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It is funny how being close to something, we miss the myriad of small things or the results of a series of small actions.

Actions we take to learn and grow competence; and accrete skills and knowledge (which is a geeky way of saying accumulate).

It is also funny how the longer you are in an industry, the smaller the world seems. I have recently had serendipitous connections and exchanges on product testing in the automotive industry, so it seemed like a good time to write a bit out product testing over time.

Interview on embedded product testing for the Volvo 3P magazine.

I have been in product development and manufacturing for vehicles for more than three decades, in a variety of capacities, including significant stints in test and verification.

An article in the January/February 2021 issue of SAE Automotive Engineering magazine, Allison Builds a Testing Powerhouse, prompted me to reflect on the milestones and present state of testing. Many OEMs (Original Equipment Manufacturers) have invested considerable time and dollars in developing their product testing capabilities.

As a product grows in complexity, so too will the way we should test.

It was not so long ago, at least I can recall it when most engines were largely mechanical and had little or no embedded (software) components.

Today it is not just the engine, but the entire vehicle which has embedded electronic systems distributed throughout that interact using a variety of serial data bus communication.


I have worked at two OEMs, both of which had specialized testing facilities. I enjoyed my time at both and watched the respective testing capabilities grow.

This includes specialized track development, engine test cells, complete vehicle thermal chambers, dynamometers, and other equipment. That other equipment was in response to the electrification and increase in software functions on the vehicle.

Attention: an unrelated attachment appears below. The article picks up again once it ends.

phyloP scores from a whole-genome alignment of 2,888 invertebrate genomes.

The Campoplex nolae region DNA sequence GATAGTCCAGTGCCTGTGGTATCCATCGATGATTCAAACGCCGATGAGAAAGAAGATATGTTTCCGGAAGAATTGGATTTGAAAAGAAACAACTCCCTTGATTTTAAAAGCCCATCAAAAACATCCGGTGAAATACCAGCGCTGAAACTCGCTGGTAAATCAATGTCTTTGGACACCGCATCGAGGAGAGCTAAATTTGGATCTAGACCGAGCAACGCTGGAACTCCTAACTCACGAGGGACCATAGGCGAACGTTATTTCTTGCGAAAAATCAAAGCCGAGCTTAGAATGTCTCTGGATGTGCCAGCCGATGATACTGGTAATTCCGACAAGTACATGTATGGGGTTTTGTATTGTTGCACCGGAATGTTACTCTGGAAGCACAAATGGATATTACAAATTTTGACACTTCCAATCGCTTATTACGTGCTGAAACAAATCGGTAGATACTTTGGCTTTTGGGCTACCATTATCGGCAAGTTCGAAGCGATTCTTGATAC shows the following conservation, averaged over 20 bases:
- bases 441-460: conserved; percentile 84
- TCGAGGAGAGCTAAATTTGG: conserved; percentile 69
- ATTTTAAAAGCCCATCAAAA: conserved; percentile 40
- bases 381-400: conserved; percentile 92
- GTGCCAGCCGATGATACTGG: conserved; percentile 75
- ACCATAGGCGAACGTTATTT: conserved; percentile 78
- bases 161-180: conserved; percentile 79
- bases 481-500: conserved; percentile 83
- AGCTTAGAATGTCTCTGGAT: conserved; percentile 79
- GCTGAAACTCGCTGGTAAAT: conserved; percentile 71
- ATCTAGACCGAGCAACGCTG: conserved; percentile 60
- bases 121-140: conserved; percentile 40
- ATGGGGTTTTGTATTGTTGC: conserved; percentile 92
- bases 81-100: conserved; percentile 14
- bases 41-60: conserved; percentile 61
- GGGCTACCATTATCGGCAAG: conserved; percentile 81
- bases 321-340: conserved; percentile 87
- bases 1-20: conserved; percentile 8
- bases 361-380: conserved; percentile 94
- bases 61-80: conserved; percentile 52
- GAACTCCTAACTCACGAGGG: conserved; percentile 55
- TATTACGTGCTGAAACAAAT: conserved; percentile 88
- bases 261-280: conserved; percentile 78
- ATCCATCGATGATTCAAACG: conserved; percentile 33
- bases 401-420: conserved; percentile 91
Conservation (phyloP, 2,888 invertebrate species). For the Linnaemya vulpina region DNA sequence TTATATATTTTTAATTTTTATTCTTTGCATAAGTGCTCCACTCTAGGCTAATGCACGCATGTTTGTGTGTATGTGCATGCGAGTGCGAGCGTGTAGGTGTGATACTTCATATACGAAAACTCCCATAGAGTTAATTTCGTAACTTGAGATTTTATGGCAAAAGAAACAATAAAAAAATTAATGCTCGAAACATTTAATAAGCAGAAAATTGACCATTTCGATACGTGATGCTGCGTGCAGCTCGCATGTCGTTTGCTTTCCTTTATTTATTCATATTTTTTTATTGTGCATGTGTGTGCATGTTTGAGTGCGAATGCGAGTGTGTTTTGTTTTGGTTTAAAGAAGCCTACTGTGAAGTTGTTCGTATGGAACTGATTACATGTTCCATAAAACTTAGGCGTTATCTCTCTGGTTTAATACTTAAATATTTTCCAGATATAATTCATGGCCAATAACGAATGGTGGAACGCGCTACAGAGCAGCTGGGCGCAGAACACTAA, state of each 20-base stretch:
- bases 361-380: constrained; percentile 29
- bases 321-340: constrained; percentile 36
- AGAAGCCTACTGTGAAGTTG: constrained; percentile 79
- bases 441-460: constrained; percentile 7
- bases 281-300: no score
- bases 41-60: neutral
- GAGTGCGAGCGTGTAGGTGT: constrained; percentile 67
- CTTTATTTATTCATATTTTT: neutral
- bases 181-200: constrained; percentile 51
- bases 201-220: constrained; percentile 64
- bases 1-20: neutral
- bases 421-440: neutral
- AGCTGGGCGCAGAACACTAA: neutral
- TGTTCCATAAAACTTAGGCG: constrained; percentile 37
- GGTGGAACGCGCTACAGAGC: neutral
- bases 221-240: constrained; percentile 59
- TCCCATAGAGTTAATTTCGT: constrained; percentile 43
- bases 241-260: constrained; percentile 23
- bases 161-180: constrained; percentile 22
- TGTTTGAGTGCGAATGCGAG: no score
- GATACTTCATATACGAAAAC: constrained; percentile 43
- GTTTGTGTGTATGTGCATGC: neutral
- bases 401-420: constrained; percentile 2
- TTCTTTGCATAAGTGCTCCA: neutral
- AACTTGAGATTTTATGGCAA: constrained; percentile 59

To go along with that specialized equipment, and more importantly, talent acquired and developed. Talent comes first, otherwise, how do we know what tools will be required and how to implement the tools.

One of the OEM facilities at which I worked was the PACCAR Technical Center (PTC), mentioned in the article. The facility, located in the Skagit Valley, comes alive with pops of color in the spring with the Skagit Valley Tulip Festival.

I would not want to speculate how many rolls of film and how much time I spent taking pictures of these fields and the wide variety of tulips, c

Mouse pad from the ’90s showing multiplexing.

olors, and backgrounds.

The dynamics of the weather meant no two shots would look alike. I would take my dad’s 35mm Nikon FG, with wide-angle, telephoto, and macro-lenses into the field.

Not one bit a waste of time. I will one day recount how I ended up working there. For now, let’s explore the capabilities of these types of test facilities and how this must grow as we learn and vehicles become more complex.

Keep in mind this was the 90’s when I was at PTC. Heavy vehicles have an abundance of wire harnesses carrying substantial current.

Think about four batteries of roughly 800 CCA (cold cranking amps) for each battery (3200 CCA), that provide energy to the vehicle and must be controlled.

Multiplexing is distributing feature content among a range of electronic control units (ECUs).  Long wire leads carry communications and buss power throughout the vehicle.

Multiplexing reduces some of this wire content (weight reduction and logistics in manufacturing) but does not eliminate it.

In the past, we tested the cab electrical system (using thermal imaging). We started with a plexiglass version of a generic vehicle that represented the

An example of Instrument Cluster Teardown

external parts of the vehicle. It looked nothing like a vehicle, but boxy and approximated a scaled version of the cab.

This ease of visibility makes it possible to use a thermal camera to view the wire harness placed within this cabin as it would be in the actual vehicle.

Then various failure modes are evoked, for example, heavy current-carrying wires are shorted, initiating a failure and the thermal camera captures the event. The expectation is that the system controls will prevent serious damage.